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Lead Great Engineering Manager One-on-ones

There are lots of different ways to be a great leader. So I want to be clear up-front that this is really what I have found works for me. If you’re a budding manager that hasn’t quite honed their own style, or just looking to try new things, maybe give some of the following a shot.

Also, there’s nothing really specific to engineering in this; I think it’s a format that any leader can implement.

Make it Official

The first thing I establish with my one-on-one meetings is that, as much as our team may grow close and comfortable working together – essential for highly productive, happy teams – our one-on-one format is the one place to be formal. That might sound cold or strange at first, but here’s my reasoning:

The business exists. Its goal is to establish roles, that when fulfilled, make money. But in most cases, the specific folks fit into those roles are not critical to the primary goals of the company. Welcome to capitalism.

So being formal is my way of bringing that idea to the forefront of the conversation. I’m in a role of leading, which means I’m accountable for the production expected by the business of those roles under me. Let’s take time to talk about how we’re both caught up in that contract.

Tactics for making it official

Follow a Specific Agenda

As I mentioned, I follow a very strict agenda. In a lot of cases most of it is scripted out. Again, I feel like this could be seen negatively, but having that script frees up your brain to think about the specific conversations those topics lead to and not about the overhead of running the meeting. The script is meant to prompt you both to find specific relevant topics to discuss.

Set and Reset Expectations

First up, we talk about role expectations. I try to be a really hands-off, non-micromanaging manager. But in order to make that work, building up trust and communication with my team is essential. I can help to lay the framework for doing that through clear expectations.

In the meeting I’ll run through my pre-defined expectations, I might say something like:

Here are my expectations as your leader:

  • You are open and honest about how the work you’re doing makes you feel, both in capacity and meaning.
  • You have a clear understanding of your work priorities, and if you don’t, you actively come to me for clarity.
  • When projects are off-track or have the potential to be off-track, you let me know your concerns.

Going over each item can feel like it’s overkill over time, but I make a point to stick to it as each instance provides the opportunity to discuss any specific instances where these expectations were or weren’t met.

We then flip the conversation. “What are your expectations of me?” Once established, they get worked into the script and I recite what I have interpreted them to be. Here I can ask for critical feedback: “Am I living up to these expectations for you? Do you have any you want to edit or add?”

Check-In on Role

There’s a little overlap here from the previous section, as my expectations often align to roles. But this section is meant to focus more on how equitable the employer/employee relationship is at any given time. Even though I’m the manager, I try to remove myself mentally from being on one side or the other. Instead, being a liaison or mediator for that relationship.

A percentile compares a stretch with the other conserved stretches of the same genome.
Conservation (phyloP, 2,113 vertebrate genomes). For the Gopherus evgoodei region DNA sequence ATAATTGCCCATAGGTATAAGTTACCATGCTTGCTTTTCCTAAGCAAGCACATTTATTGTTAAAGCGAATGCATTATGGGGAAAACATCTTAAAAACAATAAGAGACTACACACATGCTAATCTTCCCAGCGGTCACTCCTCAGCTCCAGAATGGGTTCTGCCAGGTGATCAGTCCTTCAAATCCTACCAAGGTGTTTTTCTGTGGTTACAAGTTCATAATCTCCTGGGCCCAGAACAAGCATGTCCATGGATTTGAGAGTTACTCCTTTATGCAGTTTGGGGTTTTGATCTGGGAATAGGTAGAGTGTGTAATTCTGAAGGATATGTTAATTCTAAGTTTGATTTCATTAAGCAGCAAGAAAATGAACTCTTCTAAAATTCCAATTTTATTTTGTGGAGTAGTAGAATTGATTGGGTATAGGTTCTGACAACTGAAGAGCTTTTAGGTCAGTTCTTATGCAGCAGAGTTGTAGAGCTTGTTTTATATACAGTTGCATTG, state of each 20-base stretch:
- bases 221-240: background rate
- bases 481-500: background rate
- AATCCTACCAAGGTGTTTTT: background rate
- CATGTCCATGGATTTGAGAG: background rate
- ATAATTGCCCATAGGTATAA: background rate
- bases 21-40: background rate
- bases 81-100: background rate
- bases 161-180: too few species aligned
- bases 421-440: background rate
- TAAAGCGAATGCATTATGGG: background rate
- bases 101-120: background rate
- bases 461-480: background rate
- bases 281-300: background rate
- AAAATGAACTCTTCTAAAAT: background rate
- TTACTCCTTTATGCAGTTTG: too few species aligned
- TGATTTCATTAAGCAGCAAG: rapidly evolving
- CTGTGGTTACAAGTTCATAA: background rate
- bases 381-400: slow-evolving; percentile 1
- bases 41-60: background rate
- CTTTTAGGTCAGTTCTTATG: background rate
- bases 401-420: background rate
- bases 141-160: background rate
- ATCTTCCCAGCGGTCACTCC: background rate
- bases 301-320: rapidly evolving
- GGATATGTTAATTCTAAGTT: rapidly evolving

Here are some conversation-starter questions for this section:

Reserve a Time for a Specific Topic or Question

At this point, I like to cut away from the script a bit and try to come up with a specific question to hone in on. It might be something like:

Nothing too broad, just something to quickly solicit feedback on. On my side, individually asking the same question to multiple direct reports helps to track and call out any trends.

Set and Track Goal Progress

Back on track with the main agenda, we now want to take a look at any individual goals or learning plan items in place for that person. Reiterate what their goals are and ask about progress. If progress is stifled, talk about why. See if goals need to be adjusted and define smaller milestones and tasks for them to accomplish.

What’s on Your Mind?

By this point, while there probably has been some good conversation, it’s time to give the reins of the meeting over to them. “Is there anything that we didn’t already cover that you want to talk through?”

Providing your folks a chance to completely lead the conversation without a specific topic is really important. I also find it helpful to reiterate that I’m always open and welcoming of critical feedback.

Acknowledge Action Items

Lastly, recount any action items that came up in the meeting. Align on what they are and when they should be done by.

Be Vulnerable and Show Empathy

With that, the one-on-one is done. But a few final notes to make. If this is a new team, don’t expect a super rich conversation; you’re still establishing a connection with your team, so it’s okay if it feels a bit robotic. To combat that, find opportunities to show your own vulnerability and empathy. I have found you really get what you give.

Double-down on the idea of getting meta with the conversation, encourage stepping into 3rd-person view of their role, your role and the business, it really helps keep things objective and not personal.

Finally, find the right cadence. For me, every one to two months seems good, but make sure you are still less-formally checking-in in-between; this isn’t the only meeting you should be having with your folks regularly, just the most formal of them.

If you have tips on running great one-on-ones with your team, or have things you like that your leader does, I would love to hear them!